Vincent Gagliostro with Margaret Thatcher at Pulse

Vincent Gagliostro After Louie, an excerpt video [stills, and large details of stills, from installation]

Margaret Thatcher showed a video by Vincent Gagliostro at Pulse. I'd like to describe it as an art trailer for a full-length film not yet produced, but even in its current form it's certainly a complete work of art. There's not a single ugly or unnecessary frame in this piece. I snapped only five images while standing in front of the video screen last month; five images appear here.

Gagliostro describes the work as:

. . . a political love story set against the backdrop of a time when the gay movement mattered, when lovers were not looking for their rights within mainstream structures and when activism existed in its rightful home: the streets.

The artist is a friend and an activist colleague of mine.

Although I'm also no stranger to the world which inspired Gagliostro in creating this film, I prefer to let the gallery press release set the scene with the help of the director's own input:

"After Louie" hits you like a time bomb . . . was there really ever a New York like that where adventure and discovery and sexual tension were still palpable and possible on the skinny island of Manhattan? Was there a meatpacking district before Pastis? When you watch Gagliostro’s video, you actually remember, for a moment, the streets and the clubs and the boys with nice abs.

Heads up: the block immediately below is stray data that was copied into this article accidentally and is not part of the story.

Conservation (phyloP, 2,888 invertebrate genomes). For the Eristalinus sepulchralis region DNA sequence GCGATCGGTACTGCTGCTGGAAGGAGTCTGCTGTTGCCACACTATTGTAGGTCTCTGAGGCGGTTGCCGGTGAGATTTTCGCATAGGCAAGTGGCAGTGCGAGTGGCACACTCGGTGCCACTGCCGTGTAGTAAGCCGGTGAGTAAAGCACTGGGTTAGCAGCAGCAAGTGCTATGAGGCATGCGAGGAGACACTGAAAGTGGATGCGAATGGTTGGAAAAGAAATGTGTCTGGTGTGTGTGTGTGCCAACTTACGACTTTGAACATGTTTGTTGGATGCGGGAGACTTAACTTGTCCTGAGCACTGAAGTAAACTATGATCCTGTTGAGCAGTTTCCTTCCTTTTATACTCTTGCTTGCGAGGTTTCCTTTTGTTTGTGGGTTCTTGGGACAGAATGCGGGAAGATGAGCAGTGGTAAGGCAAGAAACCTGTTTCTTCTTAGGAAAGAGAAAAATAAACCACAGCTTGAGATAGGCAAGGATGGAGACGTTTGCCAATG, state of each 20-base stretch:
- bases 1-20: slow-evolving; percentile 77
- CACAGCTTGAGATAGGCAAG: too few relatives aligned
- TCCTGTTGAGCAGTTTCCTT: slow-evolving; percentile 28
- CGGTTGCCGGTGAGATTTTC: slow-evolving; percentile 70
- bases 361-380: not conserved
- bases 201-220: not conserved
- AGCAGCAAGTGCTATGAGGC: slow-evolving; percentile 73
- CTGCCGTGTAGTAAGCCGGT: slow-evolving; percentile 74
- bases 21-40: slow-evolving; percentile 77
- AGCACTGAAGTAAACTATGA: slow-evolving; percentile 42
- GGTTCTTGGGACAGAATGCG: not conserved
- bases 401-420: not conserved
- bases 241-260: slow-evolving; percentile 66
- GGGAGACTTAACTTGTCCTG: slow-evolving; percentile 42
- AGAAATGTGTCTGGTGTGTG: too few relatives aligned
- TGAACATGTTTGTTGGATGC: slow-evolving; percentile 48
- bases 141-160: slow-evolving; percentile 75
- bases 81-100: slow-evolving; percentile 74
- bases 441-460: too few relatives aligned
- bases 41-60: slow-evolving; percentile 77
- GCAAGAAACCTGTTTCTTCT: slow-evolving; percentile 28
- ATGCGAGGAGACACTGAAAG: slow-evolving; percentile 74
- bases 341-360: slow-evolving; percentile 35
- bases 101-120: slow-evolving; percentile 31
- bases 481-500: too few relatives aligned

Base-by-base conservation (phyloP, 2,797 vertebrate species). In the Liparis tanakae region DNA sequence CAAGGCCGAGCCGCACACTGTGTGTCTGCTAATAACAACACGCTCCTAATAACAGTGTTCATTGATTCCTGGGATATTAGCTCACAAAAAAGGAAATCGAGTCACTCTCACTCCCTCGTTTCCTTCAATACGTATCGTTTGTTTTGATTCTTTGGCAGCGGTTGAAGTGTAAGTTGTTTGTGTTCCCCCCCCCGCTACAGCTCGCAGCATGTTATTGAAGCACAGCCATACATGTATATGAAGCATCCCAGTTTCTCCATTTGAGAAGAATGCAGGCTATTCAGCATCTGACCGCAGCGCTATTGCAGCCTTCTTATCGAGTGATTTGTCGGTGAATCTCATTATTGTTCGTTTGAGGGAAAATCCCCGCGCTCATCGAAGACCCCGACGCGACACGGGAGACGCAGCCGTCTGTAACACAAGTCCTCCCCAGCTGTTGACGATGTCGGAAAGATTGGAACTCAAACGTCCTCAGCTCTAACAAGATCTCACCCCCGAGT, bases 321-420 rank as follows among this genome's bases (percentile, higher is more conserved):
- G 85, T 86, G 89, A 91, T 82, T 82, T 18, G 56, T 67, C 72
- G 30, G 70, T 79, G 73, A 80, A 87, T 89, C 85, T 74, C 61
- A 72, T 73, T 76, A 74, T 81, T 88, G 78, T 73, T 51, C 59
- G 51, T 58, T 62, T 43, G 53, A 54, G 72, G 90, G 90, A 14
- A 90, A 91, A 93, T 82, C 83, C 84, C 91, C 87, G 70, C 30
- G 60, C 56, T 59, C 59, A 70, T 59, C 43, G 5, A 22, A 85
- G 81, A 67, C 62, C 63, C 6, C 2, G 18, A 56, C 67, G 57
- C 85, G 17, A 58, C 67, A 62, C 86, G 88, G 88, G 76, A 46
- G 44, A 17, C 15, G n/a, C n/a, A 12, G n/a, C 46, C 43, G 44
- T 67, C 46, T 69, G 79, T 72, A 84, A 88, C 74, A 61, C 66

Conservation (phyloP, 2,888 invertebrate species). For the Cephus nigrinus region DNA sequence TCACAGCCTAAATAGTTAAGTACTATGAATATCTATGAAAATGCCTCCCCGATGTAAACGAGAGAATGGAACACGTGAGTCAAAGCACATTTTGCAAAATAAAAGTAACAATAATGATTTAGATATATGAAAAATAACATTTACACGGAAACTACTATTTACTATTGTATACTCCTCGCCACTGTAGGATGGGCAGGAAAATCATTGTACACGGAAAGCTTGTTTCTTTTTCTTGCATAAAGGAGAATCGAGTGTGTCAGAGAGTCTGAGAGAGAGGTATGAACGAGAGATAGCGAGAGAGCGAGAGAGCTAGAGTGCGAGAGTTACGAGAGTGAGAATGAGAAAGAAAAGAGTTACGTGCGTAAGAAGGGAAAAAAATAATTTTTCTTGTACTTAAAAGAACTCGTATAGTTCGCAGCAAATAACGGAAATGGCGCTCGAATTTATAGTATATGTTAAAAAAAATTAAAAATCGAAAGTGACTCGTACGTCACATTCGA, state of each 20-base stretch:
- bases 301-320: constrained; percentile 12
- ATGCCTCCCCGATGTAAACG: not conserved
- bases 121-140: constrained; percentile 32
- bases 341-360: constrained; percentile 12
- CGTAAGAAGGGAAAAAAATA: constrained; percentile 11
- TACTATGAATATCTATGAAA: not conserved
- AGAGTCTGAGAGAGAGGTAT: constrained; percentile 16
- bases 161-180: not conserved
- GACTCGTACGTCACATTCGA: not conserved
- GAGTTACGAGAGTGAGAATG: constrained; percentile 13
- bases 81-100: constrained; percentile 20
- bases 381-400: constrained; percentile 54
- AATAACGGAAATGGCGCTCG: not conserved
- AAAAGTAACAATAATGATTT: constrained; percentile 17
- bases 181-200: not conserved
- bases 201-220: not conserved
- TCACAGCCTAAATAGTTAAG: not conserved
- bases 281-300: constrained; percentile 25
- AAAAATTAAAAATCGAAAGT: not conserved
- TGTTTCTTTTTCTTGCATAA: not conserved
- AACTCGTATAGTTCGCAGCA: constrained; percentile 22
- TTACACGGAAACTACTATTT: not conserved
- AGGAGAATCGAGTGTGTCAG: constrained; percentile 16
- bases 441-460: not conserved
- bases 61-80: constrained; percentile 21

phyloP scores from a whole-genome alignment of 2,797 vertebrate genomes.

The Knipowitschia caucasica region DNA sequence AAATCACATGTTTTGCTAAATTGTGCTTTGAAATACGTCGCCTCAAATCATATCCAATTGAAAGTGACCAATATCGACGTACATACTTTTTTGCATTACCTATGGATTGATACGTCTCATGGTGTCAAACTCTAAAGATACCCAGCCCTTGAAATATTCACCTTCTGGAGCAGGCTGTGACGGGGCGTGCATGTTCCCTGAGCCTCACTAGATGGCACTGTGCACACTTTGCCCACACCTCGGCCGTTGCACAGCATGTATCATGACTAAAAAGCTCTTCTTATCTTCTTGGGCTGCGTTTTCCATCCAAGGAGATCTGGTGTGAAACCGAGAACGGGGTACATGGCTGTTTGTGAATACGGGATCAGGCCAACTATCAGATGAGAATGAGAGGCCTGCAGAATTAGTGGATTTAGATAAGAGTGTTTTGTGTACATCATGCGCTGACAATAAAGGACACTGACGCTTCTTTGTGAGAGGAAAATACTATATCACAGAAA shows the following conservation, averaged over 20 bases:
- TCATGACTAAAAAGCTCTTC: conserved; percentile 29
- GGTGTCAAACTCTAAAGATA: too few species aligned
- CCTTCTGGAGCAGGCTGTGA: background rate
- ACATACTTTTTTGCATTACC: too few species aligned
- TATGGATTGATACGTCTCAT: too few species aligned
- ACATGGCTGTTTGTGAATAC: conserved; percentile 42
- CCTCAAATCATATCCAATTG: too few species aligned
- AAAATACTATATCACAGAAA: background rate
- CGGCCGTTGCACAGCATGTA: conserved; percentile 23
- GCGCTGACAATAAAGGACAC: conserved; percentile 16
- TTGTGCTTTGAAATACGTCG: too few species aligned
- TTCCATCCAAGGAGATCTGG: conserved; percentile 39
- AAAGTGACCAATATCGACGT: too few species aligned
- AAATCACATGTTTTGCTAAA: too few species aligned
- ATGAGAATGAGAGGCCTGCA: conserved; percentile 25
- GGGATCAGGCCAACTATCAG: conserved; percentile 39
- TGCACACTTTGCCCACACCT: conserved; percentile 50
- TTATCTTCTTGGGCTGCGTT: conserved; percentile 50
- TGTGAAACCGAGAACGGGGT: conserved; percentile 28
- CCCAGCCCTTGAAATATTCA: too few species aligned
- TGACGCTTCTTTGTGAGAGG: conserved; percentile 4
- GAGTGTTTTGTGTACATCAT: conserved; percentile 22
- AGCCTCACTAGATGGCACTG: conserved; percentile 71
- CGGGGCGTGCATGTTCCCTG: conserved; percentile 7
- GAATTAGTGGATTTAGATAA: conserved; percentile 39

In the visual and audio collage of Gagliostro's piece you recall that New York City from the not-so-distant end of the last century like it was yesterday. You remember it all not with nostalgia, but, quoting Gagliostro, "with relief that this New York actually existed and actually happened before it was too late; that despite the tragedy and loss and pain of that era there was still the nourishment of real off-line experience and the comforts of heart and sex and art and strangers and bodies and life, and soul growth before everything was already discovered, developed, trained, tracked, exploited, done, over."

There's a clip of the video here, on the artist's very beautiful site.